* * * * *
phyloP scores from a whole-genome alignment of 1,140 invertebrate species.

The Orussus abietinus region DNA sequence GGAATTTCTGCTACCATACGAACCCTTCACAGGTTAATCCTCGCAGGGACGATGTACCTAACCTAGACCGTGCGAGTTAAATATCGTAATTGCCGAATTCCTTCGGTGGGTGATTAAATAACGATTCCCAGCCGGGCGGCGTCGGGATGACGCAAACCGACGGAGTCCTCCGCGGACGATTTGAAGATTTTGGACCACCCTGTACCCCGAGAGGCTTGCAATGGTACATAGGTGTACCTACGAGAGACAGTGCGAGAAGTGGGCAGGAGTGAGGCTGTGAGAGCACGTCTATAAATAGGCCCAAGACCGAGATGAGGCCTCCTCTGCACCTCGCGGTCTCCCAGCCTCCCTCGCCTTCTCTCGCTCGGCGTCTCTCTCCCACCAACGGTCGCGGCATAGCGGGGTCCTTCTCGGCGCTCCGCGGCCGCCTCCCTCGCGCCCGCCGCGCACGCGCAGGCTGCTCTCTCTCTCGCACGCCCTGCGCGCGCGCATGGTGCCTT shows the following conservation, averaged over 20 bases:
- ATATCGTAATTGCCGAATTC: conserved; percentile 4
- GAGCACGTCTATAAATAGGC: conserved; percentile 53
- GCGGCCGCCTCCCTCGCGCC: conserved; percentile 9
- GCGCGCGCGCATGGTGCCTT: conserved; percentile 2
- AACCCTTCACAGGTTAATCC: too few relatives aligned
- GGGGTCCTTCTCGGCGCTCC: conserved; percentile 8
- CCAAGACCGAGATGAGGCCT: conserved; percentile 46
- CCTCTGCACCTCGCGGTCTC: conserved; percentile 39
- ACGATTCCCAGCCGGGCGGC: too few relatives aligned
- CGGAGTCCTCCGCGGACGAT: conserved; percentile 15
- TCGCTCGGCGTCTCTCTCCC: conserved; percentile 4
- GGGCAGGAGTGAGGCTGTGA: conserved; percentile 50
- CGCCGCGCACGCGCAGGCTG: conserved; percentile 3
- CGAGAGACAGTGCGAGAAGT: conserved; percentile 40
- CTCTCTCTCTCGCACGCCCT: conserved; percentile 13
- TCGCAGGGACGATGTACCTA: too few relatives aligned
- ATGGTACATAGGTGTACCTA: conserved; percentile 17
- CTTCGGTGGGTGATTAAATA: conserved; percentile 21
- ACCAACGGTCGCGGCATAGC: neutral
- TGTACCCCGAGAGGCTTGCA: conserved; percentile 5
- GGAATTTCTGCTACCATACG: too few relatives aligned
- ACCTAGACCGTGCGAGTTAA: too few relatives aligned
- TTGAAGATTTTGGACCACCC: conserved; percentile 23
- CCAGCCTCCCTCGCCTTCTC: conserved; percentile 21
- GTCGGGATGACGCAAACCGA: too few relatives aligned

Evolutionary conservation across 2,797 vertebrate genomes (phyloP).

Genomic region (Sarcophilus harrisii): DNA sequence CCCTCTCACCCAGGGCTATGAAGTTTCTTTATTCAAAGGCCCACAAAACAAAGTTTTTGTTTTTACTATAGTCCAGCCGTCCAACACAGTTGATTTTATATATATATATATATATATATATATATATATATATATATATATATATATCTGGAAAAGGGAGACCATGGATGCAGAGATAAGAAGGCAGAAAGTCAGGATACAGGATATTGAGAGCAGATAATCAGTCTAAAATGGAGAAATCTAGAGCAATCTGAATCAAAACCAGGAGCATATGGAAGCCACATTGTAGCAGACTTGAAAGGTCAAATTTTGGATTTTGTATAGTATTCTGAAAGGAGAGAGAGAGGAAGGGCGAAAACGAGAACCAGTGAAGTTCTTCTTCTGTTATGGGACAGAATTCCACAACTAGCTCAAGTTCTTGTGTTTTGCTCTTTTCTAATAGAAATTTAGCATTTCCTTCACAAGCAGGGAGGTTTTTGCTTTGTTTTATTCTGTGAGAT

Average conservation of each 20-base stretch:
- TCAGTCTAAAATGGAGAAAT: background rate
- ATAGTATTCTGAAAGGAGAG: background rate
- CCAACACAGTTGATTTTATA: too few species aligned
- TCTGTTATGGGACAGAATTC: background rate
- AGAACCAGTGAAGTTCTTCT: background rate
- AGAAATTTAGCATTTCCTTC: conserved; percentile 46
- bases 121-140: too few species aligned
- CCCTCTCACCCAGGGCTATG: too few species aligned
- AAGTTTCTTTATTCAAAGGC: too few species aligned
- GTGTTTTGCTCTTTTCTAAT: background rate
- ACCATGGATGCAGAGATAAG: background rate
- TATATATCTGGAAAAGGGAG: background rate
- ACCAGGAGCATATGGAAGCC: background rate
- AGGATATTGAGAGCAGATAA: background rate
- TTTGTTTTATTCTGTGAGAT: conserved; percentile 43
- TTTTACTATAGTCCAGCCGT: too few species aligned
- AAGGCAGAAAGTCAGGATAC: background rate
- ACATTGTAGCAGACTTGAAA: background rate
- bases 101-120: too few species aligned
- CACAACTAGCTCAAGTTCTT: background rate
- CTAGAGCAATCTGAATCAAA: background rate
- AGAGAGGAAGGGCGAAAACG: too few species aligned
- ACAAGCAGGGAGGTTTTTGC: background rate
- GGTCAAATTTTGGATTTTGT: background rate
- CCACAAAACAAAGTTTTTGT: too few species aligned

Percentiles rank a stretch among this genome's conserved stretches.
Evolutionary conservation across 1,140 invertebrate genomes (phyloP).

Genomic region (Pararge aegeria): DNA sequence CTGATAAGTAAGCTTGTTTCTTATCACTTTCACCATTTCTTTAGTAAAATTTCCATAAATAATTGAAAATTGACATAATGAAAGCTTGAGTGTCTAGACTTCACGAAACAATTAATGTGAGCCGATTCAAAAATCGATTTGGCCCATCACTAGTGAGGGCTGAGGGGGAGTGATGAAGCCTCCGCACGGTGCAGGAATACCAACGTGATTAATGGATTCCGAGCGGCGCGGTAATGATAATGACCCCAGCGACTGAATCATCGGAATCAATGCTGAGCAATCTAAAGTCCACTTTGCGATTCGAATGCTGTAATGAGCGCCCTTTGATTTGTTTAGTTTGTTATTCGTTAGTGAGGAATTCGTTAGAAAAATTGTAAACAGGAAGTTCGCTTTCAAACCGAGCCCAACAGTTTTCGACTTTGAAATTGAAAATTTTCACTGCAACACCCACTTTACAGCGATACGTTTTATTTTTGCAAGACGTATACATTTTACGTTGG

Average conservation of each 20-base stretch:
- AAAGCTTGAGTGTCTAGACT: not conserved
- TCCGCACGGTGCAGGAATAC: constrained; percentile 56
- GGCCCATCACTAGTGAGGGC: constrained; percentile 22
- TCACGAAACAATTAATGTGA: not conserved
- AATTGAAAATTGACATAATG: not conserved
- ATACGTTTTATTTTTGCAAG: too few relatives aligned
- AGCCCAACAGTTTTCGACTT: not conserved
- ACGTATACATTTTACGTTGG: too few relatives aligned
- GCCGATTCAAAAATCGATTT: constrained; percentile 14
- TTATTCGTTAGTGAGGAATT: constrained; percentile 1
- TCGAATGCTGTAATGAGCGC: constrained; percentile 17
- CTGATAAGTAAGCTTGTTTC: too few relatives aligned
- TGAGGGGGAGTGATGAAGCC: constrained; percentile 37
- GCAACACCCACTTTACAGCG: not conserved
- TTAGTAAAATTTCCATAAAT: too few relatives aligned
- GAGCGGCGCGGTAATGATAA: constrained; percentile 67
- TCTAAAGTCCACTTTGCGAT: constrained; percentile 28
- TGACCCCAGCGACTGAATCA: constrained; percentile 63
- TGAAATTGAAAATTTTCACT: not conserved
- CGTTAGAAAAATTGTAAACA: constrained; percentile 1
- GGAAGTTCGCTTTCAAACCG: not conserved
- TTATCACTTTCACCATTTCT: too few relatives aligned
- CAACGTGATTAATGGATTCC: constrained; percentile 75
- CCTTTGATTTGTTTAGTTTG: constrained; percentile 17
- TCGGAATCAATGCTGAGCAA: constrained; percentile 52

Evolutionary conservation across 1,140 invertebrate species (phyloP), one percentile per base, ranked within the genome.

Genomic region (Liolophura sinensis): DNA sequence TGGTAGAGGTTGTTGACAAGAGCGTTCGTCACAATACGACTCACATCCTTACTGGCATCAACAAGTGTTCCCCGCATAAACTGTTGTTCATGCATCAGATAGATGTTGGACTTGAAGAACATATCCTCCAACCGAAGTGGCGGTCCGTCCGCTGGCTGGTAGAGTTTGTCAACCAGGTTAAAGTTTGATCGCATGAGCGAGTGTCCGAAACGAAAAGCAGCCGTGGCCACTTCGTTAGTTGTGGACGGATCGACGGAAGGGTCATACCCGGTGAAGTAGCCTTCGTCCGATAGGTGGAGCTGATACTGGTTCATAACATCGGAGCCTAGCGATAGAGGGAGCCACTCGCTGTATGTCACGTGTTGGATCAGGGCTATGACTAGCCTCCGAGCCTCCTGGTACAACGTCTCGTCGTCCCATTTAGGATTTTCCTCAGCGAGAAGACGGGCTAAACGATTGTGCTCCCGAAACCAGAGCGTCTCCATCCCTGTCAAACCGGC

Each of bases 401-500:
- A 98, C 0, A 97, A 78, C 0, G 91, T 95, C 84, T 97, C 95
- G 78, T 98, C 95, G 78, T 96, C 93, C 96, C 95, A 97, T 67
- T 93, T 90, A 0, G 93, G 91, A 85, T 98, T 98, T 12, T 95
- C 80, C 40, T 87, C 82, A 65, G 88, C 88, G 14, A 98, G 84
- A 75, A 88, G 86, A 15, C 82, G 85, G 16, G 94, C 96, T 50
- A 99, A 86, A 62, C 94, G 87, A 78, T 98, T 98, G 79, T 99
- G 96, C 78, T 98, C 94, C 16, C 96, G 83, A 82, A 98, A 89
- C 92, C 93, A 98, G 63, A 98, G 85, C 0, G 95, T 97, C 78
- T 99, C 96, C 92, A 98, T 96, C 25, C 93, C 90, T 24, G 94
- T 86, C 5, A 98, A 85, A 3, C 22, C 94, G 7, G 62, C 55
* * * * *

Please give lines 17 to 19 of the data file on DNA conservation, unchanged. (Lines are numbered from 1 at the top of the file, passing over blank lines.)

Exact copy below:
- CTCTCTCTCTCGCACGCCCT: conserved; percentile 13
- TCGCAGGGACGATGTACCTA: too few relatives aligned
- ATGGTACATAGGTGTACCTA: conserved; percentile 17